Japan Wood Products
Dollar Exchange Rates of
14th Sep 2010
Japan Yen 83.10
Reports From Japan
Strong Yen impacts log imports
South East Asian log prices have been climbing since the beginning of the year but recently the appreciating Yen has translated into lower prices for Japanese buyers and further declines are anticipated if the Yen appreciation continues, reports the Japan Lumber Reports (JLR).
Plywood mills in Japan utilising imported tropical hardwood logs are maintaining much reduced production levels. The JLR says that, because plywood demand in Japan remains very subdued and prices are low, mill output is being kept at around 70% of full capacity and consequently log imports have fallen. In addition, the appreciation of the Yen against the main currencies has had the effect of reducing Japanese exports thus weakening demand for hardwood logs used for wooden crating. As a result of the low level of tropical log consumption for plywood production and the lower consumption of logs for crating, monthly tropical log consumption in Japan is now only around 45,000 cu.m.
Meranti log exporters in Sarawak are retaining a bullish stance on pricing as log supplies in Sarawak are tight. Sarawak meranti log prices reached US$216 per cu.m FOB for regular logs and US$185-190 per cu.m FOB for small logs. Log export prices in Sabah for kapur logs stood at US$270 per cu.m FOB.
In Japan, CIF prices remained relatively stable from August at Yen 7,400-7,600 per koku for Sarawak meranti regular logs while prices for small meranti logs levelled off to Yen 6,400-6,600 per koku, the result of the strong Yen. The JLR is reporting that, as the Yen appreciated to the level of Yen 88/89 to the dollar, there were signs that wholesalers were reducing prices by as much as Yen 200 per koku for plywood logs.
Tropical hardwood log inventories in Japan continue to be low and the JLR reports on continued delays in shipments from Malaysian Tanjung Manis port.
Japan’s timber imports from North America pick up
The Japanese Yen exchange rate has now reached Yen84/US$ and Yen105/Euro. The appreciation of Yen against US dollar and Euro benefits North American and European timber exports to Japan, reports the JLR.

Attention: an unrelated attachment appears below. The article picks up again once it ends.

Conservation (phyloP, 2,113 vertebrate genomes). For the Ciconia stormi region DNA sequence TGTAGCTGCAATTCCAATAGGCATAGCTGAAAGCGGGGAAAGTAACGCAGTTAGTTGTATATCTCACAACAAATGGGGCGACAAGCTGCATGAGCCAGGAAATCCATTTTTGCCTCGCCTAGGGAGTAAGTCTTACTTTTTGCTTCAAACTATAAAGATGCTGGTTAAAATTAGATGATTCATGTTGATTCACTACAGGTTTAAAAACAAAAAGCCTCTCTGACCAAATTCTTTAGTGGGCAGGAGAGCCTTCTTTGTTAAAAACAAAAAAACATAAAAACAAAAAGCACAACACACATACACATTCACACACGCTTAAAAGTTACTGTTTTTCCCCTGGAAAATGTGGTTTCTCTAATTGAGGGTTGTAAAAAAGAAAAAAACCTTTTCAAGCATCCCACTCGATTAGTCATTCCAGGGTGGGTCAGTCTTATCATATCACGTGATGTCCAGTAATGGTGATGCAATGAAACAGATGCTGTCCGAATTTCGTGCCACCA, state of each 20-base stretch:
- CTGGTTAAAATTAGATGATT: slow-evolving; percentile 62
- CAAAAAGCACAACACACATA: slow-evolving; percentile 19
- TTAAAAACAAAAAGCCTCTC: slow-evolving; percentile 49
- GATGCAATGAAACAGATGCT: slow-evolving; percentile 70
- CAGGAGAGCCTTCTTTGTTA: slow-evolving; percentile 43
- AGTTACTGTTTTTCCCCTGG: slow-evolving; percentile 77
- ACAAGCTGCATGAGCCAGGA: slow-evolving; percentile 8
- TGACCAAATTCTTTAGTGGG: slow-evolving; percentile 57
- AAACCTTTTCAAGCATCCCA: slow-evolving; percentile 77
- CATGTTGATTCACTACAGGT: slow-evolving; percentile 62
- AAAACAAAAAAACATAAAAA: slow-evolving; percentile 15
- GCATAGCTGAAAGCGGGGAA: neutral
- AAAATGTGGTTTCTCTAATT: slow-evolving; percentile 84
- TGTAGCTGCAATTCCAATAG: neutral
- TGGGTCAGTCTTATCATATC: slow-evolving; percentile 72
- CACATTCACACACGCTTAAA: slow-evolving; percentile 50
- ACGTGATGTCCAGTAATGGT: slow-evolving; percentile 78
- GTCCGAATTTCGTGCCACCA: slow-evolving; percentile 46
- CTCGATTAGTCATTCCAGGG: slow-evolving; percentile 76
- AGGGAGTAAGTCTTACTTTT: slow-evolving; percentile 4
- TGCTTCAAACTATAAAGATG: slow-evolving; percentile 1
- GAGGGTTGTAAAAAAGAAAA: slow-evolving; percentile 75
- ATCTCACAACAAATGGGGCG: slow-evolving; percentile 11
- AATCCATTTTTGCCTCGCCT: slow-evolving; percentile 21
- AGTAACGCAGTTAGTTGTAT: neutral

However, tropical timber export prices quoted in US dollars are tending to increase as currencies in South East Asian countries appreciate. This undermines the competitiveness of South East Asian timber against the European and North American imports by Japan.
North American sawnwood imports to Japan totalled 1,333 million cu.m in the first half of 2010, up 26% from the same period last year. In the same period, log imports from North America amounted to 1,477 million cu.m, 22% more than in the first half of 2009.
In the first half of 2010, the total volume of European sawnwood imports to Japan dropped by 12% due to supply problems in the major supplying countries in northern Europe. However, imports from other European countries picked up significantly during the first half of 2010.
Law to promote wood in public buildings
A law promoting wood use in public buildings was approved in May 2010. In order to implement this law, local governments around Japan have started preparations.
The government of Kyoto prefecture introduced regulations on the utilisation of domestic wood in public buildings. Shizuoka prefecture disclosed a policy to promote the use of domestic wood in one and two storey public buildings. In Yamanashi prefecture domestic timbers have been used since 2002 in interior decoration of public buildings and the government of Yamanashi is now reformulating a new local wood procurement policy.
In general, the law applied in the prefectures seem to especially promote the use of domestically grown timber. The law will come into effect within six months from its approval in May 2010.
July housing starts
Total housing starts in Japan during July were 68,785, the second consecutive month of increase. However, even though housing starts grew 4.7% compared to levels in July last year, the figure for July 2010 is the second lowest ever recorded.
In July, building of publicly financed housing units surged by 70% from July last year as a result of the government’s stimulus measures. Wood frame units were up by 6.1% and these constituted about a 58% share of the total housing starts in July.